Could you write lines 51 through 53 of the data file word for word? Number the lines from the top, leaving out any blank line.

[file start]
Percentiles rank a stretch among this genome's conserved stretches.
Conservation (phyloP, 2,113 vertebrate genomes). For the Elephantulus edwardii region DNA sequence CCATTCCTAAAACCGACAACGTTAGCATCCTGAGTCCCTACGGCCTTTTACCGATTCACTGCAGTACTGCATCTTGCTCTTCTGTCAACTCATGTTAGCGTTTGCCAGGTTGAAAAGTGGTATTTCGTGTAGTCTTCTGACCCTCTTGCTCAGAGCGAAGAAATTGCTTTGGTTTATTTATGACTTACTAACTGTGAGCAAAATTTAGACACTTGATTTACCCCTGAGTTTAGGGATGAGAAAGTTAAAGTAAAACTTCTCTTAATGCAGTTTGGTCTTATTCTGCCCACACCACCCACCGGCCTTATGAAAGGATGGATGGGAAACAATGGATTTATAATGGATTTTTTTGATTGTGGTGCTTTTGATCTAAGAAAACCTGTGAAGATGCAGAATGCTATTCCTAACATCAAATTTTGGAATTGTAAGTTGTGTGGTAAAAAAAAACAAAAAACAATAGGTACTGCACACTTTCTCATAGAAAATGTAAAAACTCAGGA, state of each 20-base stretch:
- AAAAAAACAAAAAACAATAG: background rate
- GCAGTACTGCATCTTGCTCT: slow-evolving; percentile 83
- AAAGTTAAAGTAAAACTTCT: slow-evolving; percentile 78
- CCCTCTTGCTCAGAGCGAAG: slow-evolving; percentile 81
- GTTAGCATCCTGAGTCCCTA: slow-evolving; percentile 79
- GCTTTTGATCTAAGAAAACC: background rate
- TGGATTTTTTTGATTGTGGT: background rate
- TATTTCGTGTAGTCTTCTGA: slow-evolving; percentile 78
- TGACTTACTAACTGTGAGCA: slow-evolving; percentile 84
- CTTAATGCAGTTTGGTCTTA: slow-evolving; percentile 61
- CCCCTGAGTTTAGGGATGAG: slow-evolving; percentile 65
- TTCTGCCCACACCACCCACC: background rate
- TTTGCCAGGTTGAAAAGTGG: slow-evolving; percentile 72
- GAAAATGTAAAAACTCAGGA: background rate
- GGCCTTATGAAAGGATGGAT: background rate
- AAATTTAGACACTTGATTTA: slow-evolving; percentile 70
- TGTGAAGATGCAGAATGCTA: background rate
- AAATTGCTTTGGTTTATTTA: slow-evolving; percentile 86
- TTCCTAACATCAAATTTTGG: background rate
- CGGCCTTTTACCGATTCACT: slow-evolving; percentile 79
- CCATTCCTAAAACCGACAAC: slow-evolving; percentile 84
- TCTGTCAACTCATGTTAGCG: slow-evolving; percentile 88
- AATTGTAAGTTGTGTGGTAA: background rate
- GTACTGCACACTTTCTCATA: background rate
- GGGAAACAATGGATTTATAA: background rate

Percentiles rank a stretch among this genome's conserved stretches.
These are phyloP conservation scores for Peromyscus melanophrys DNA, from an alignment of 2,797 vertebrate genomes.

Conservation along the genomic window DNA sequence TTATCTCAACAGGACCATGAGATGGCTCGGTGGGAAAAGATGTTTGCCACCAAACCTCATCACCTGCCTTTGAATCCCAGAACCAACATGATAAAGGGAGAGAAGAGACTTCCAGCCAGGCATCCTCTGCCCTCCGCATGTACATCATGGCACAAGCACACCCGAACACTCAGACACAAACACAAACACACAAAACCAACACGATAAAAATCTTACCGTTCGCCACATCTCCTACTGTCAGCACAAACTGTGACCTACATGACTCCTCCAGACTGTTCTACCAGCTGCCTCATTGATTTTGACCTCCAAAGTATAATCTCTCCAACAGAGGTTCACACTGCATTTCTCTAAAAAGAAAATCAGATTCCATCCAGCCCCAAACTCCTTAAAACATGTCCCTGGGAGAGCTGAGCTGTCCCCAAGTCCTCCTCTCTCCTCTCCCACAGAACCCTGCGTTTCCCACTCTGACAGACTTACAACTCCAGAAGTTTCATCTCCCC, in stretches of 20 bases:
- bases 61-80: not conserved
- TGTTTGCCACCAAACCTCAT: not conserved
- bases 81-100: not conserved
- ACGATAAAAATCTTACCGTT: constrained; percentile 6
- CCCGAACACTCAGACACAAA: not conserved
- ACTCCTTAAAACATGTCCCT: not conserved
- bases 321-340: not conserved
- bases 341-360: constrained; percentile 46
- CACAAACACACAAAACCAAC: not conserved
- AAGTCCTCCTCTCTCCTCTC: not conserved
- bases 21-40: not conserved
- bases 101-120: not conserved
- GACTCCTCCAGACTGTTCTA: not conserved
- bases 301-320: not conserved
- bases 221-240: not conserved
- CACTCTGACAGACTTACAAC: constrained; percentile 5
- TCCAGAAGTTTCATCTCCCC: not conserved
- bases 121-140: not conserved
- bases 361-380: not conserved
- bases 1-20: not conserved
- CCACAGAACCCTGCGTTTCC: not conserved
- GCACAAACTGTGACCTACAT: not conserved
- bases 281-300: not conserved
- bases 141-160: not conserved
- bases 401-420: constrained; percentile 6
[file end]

- CCACAGAACCCTGCGTTTCC: not conserved
- GCACAAACTGTGACCTACAT: not conserved
- bases 281-300: not conserved